IMPLICATIONS FOR MODELS OF FAULT BEHAVIOR FROM EARTHQUAKE SURFACE-DISPLACEMENT ALONG ADJACENT SEGMENTS OF THE LOST RIVER FAULT, IDAHO
AuthorVincent, Kirk Robert
AdvisorBull, William B.
Committee ChairBull, William B.
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PublisherThe University of Arizona.
RightsCopyright © is held by the author. Digital access to this material is made possible by the University Libraries, University of Arizona. Further transmission, reproduction or presentation (such as public display or performance) of protected items is prohibited except with permission of the author.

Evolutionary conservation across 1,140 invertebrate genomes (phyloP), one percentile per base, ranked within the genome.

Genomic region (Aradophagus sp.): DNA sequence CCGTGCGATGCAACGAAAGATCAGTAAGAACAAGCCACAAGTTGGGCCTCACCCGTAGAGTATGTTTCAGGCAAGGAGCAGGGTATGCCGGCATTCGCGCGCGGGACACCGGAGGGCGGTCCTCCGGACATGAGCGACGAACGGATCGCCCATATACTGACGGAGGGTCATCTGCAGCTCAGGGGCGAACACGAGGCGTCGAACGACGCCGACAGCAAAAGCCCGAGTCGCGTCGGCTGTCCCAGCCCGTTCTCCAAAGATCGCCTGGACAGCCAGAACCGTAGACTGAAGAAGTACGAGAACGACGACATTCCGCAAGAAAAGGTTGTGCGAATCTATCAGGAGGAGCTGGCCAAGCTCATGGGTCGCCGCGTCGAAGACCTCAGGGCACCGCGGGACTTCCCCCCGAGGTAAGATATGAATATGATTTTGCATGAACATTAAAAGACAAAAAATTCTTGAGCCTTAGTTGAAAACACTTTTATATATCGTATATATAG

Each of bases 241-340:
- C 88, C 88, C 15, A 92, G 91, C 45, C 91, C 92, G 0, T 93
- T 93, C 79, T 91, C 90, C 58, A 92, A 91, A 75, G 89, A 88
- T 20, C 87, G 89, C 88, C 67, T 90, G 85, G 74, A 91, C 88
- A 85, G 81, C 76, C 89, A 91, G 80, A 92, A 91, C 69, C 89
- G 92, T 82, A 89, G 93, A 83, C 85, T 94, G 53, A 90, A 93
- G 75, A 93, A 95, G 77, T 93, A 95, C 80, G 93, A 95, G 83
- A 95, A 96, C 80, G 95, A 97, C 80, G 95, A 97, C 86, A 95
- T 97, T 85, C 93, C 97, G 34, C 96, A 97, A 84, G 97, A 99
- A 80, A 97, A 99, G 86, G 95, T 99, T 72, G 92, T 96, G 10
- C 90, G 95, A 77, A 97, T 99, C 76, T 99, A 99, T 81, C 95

AbstractThis research evaluates models of earthquake behavior and fault segmentation, by quantifying the rupture-magnitude pattern along the trace of coseismic surface rupture for each of four earthquakes. One is the 1983 (Ms = 7.3) Borah Peak, Idaho, earthquake and three are prehistoric. Two earthquakes occurred along each of the adjacent Thousand Springs and Mackay Segments (TSS and MS) of the Lost River fault in east-central Idaho, and within their intervening segment boundary. The apparent vertical slip-component (throw) was measured as the vertical separation of surveyed longitudinal profiles of faulted stream floodplains, terraces, and alluvial fans, and relative uncertainty in the measurements was obtained. The true vertical slip-component (VD) was calculated to account for geometric distortion in throw data. Knowledge of fault dip is required, and was estimated using structural contour models of the fault. The preferred model relies on the measured orientation of the 1983 net-slip vector at a faulted-fence site, but the calculation is more dependent on profile gradient then on fault dip. The ages of faulted landforms are constrained by a dated soil chronosequence (in calibrated calendar years BP). The period of record is approximately ≈ 17 ky, the age of ubiquitous late-glacial fans. The Borah Peak surface rupture is 5 km longer than previously thought. 1983 rupture VD was uniformly approximately ≈ 2 m along the southeastern half of the TSS and penetrated the segment boundary with uniform VD of 0.5 m. The penultimate earthquake on the TSS occurred between 10 and 11 ka, and had rupture magnitude and location nearly identical to the 1983 earthquake. On the Mackay Segment (MS), an earthquake occurred at approximately ≈ 5 ka with ruptures penetrating the segment boundary. Apparently a previous event occurred between 12 and 17 ka. The cumulative VD for the period of record is uniform 4 to 4.5 m on both the TSS and the MS, but only 2 m ofVD in the segment boundary. There is no evidence for medium sized earthquakes. All the evidence can be explained by four nearly identical, large magnitude characteristic earthquakes on a segmented fault.